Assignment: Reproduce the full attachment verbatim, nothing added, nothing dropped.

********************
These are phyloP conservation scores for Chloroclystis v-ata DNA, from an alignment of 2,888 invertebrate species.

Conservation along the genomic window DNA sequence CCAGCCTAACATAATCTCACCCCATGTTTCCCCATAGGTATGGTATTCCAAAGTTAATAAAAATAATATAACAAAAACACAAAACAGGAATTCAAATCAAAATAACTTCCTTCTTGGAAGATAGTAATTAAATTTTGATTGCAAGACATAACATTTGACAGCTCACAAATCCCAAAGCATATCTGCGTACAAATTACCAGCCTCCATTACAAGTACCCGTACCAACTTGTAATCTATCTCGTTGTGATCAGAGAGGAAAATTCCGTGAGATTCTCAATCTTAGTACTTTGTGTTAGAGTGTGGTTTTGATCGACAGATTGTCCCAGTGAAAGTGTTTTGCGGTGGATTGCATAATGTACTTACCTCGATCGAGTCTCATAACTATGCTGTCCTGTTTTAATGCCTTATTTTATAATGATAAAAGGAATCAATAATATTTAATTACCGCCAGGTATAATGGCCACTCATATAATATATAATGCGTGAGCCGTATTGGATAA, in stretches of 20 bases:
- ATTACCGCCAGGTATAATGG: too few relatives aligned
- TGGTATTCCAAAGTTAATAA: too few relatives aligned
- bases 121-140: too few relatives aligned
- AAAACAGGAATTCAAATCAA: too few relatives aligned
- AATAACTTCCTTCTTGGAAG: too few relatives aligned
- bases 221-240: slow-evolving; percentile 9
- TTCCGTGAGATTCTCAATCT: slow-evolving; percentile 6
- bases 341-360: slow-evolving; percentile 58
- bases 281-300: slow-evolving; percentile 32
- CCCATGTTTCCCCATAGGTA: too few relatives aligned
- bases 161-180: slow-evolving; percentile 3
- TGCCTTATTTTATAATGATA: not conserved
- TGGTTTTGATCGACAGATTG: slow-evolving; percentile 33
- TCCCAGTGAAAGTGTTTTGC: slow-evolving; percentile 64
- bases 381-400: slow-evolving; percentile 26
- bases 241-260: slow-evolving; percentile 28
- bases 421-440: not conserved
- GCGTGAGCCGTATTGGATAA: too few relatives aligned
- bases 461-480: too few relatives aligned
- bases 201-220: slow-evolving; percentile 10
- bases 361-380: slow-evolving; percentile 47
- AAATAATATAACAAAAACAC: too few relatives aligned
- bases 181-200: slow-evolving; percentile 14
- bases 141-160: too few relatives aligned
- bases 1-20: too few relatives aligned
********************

These are phyloP conservation scores for Chloroclystis v-ata DNA, from an alignment of 2,888 invertebrate species.

Conservation along the genomic window DNA sequence CCAGCCTAACATAATCTCACCCCATGTTTCCCCATAGGTATGGTATTCCAAAGTTAATAAAAATAATATAACAAAAACACAAAACAGGAATTCAAATCAAAATAACTTCCTTCTTGGAAGATAGTAATTAAATTTTGATTGCAAGACATAACATTTGACAGCTCACAAATCCCAAAGCATATCTGCGTACAAATTACCAGCCTCCATTACAAGTACCCGTACCAACTTGTAATCTATCTCGTTGTGATCAGAGAGGAAAATTCCGTGAGATTCTCAATCTTAGTACTTTGTGTTAGAGTGTGGTTTTGATCGACAGATTGTCCCAGTGAAAGTGTTTTGCGGTGGATTGCATAATGTACTTACCTCGATCGAGTCTCATAACTATGCTGTCCTGTTTTAATGCCTTATTTTATAATGATAAAAGGAATCAATAATATTTAATTACCGCCAGGTATAATGGCCACTCATATAATATATAATGCGTGAGCCGTATTGGATAA, in stretches of 20 bases:
- ATTACCGCCAGGTATAATGG: too few relatives aligned
- TGGTATTCCAAAGTTAATAA: too few relatives aligned
- bases 121-140: too few relatives aligned
- AAAACAGGAATTCAAATCAA: too few relatives aligned
- AATAACTTCCTTCTTGGAAG: too few relatives aligned
- bases 221-240: slow-evolving; percentile 9
- TTCCGTGAGATTCTCAATCT: slow-evolving; percentile 6
- bases 341-360: slow-evolving; percentile 58
- bases 281-300: slow-evolving; percentile 32
- CCCATGTTTCCCCATAGGTA: too few relatives aligned
- bases 161-180: slow-evolving; percentile 3
- TGCCTTATTTTATAATGATA: not conserved
- TGGTTTTGATCGACAGATTG: slow-evolving; percentile 33
- TCCCAGTGAAAGTGTTTTGC: slow-evolving; percentile 64
- bases 381-400: slow-evolving; percentile 26
- bases 241-260: slow-evolving; percentile 28
- bases 421-440: not conserved
- GCGTGAGCCGTATTGGATAA: too few relatives aligned
- bases 461-480: too few relatives aligned
- bases 201-220: slow-evolving; percentile 10
- bases 361-380: slow-evolving; percentile 47
- AAATAATATAACAAAAACAC: too few relatives aligned
- bases 181-200: slow-evolving; percentile 14
- bases 141-160: too few relatives aligned
- bases 1-20: too few relatives aligned